Persistence is not always a desirable trait
Persistence in the face of adversity is often rewarded with victory over obstacles; unfortunately for us, this is also true for many bacteria under attack by antibiotics. While much attention is given to antimicrobial resistance, so-called persistence is an equally challenging public health problem. Bacterial persisters that can revive after antibiotic treatment stops have an important pathway mediating the ‘stringent response’ that is not seen in mammals. Despite significant research into this ubiquitous pathway in bacteria, enhanced knowledge has so far not been translated into biochemical approaches to modulate it and combat the inefficacy of some antibiotics. The EU-funded PP-MAGIC project is investigating the molecular mechanisms of the stringent response with a goal of inhibiting it with light. Insight could lead to novel therapies against this subgroup of bacteria, minimising the occurrence of chronic bacterial infections.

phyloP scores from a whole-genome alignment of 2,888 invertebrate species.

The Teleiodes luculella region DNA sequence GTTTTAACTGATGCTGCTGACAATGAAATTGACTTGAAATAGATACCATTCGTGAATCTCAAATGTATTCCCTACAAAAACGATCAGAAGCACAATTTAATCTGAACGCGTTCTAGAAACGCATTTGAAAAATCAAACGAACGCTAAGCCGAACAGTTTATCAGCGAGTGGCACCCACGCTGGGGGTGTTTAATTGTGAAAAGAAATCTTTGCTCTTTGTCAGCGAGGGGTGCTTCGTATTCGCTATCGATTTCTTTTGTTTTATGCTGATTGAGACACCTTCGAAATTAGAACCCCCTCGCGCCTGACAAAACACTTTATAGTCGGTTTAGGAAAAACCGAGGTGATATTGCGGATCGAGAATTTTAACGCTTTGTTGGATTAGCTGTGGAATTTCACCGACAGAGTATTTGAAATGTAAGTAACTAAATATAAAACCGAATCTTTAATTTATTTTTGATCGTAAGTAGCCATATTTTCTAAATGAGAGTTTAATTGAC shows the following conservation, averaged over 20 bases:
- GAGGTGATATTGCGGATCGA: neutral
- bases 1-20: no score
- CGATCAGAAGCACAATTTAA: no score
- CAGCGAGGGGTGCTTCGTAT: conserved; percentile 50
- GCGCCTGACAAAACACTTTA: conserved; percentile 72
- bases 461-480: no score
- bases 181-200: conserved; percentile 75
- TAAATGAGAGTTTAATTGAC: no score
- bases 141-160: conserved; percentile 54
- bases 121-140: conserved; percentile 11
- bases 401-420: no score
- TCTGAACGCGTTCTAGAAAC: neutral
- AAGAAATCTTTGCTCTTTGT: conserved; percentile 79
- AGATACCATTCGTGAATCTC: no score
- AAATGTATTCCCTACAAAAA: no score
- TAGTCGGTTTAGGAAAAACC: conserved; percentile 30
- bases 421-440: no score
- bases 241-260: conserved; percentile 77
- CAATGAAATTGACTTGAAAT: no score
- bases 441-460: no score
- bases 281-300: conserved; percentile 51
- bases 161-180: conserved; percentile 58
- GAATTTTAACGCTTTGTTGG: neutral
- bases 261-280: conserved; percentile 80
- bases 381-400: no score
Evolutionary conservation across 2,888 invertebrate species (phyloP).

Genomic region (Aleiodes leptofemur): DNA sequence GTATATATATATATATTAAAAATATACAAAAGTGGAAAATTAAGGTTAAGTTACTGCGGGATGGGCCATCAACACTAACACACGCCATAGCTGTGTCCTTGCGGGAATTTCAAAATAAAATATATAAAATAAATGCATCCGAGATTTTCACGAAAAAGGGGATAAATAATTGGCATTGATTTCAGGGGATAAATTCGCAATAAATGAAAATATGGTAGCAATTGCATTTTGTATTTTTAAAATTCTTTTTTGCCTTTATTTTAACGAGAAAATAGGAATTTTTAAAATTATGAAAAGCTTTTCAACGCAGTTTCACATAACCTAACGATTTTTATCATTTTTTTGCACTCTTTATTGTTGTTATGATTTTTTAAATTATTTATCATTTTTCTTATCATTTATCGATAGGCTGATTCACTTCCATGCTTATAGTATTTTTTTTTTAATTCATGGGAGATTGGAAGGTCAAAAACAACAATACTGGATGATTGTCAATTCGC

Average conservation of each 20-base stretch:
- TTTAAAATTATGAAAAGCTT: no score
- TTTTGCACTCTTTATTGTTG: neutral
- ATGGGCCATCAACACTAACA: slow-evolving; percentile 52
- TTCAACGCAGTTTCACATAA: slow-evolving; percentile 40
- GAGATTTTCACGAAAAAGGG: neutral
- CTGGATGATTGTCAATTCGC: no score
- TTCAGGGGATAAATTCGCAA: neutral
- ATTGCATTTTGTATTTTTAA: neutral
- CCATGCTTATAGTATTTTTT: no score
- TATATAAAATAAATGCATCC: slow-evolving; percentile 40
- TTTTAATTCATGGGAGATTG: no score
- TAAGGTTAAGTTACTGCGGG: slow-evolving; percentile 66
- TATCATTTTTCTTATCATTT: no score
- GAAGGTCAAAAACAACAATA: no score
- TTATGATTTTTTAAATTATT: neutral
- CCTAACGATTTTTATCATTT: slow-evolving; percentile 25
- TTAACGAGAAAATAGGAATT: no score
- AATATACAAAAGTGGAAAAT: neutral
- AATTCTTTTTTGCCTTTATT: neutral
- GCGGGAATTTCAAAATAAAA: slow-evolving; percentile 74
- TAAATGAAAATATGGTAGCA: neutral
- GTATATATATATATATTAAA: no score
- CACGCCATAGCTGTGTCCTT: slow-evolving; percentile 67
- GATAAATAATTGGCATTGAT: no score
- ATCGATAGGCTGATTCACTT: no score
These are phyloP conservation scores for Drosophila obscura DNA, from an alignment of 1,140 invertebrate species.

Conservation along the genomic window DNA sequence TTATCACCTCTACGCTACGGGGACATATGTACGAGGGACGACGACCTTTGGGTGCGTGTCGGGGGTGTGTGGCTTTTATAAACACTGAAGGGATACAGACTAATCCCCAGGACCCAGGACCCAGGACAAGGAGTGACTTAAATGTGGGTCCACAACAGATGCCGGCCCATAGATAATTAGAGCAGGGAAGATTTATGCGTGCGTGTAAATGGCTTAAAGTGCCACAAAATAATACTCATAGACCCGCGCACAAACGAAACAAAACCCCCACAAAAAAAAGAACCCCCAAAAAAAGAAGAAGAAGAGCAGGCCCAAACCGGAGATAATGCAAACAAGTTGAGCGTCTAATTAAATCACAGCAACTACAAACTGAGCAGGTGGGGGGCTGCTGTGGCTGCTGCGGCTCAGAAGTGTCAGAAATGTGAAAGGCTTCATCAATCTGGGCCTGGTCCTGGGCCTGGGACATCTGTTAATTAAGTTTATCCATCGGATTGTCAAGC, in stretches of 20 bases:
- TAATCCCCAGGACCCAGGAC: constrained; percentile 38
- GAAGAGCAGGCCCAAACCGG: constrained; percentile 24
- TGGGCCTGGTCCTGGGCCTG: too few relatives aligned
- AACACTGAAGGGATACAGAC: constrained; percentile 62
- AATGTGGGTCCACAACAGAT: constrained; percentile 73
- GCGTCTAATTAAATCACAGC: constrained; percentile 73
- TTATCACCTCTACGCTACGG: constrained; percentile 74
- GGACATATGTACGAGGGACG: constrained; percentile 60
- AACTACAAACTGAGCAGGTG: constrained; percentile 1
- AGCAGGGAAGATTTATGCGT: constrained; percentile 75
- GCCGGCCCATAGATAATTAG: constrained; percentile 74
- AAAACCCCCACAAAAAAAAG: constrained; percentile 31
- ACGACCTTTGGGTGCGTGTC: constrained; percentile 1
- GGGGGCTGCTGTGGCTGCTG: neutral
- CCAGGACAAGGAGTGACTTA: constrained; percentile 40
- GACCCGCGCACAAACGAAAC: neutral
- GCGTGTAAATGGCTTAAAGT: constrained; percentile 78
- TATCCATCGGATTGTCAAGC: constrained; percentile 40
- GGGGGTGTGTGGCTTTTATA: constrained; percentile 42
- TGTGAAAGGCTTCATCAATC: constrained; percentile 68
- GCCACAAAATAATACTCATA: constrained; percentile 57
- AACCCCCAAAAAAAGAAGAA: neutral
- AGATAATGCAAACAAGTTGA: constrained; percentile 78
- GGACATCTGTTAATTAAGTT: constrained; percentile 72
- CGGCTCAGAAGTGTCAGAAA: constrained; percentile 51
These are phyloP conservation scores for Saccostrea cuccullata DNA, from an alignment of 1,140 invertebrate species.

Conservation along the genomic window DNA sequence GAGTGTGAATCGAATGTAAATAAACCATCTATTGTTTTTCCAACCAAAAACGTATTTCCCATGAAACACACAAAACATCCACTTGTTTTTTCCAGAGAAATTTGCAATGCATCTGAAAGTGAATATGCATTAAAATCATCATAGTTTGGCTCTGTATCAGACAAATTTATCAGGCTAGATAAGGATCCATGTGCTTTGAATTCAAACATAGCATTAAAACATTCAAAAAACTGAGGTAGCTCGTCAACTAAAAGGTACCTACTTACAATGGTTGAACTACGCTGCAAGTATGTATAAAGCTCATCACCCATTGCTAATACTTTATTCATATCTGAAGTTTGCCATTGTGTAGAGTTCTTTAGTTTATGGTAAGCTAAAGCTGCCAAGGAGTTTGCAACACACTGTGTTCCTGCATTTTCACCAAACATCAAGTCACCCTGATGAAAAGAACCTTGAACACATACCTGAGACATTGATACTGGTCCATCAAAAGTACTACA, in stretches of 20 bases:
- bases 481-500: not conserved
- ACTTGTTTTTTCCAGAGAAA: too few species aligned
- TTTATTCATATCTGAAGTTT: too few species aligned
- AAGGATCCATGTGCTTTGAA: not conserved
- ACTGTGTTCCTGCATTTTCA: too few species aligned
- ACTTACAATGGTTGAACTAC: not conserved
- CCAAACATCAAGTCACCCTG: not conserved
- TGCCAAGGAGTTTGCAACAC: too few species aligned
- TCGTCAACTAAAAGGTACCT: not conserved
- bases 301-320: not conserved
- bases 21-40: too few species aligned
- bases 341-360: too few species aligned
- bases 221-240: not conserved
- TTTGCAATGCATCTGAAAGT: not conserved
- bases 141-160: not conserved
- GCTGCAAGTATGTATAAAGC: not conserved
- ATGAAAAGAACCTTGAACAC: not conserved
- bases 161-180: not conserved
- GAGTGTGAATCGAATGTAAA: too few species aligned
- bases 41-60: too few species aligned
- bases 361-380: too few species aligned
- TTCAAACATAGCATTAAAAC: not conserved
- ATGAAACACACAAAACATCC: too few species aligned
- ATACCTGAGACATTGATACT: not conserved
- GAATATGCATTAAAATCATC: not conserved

Fields of science
- natural sciencesbiological sciencesmicrobiologybacteriology
- natural sciencesbiological sciencesbiochemistrybiomoleculesproteins
- medical and health sciencesbasic medicinepharmacology and pharmacypharmaceutical drugsantibiotics
- natural sciencesbiological sciencesgeneticsnucleotides
- natural sciencesbiological scienceszoologymammalogy
Funding SchemeERC-COG - Consolidator Grant
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The organization defined itself as SME (small and medium-sized enterprise) at the time the Grant Agreement was signed.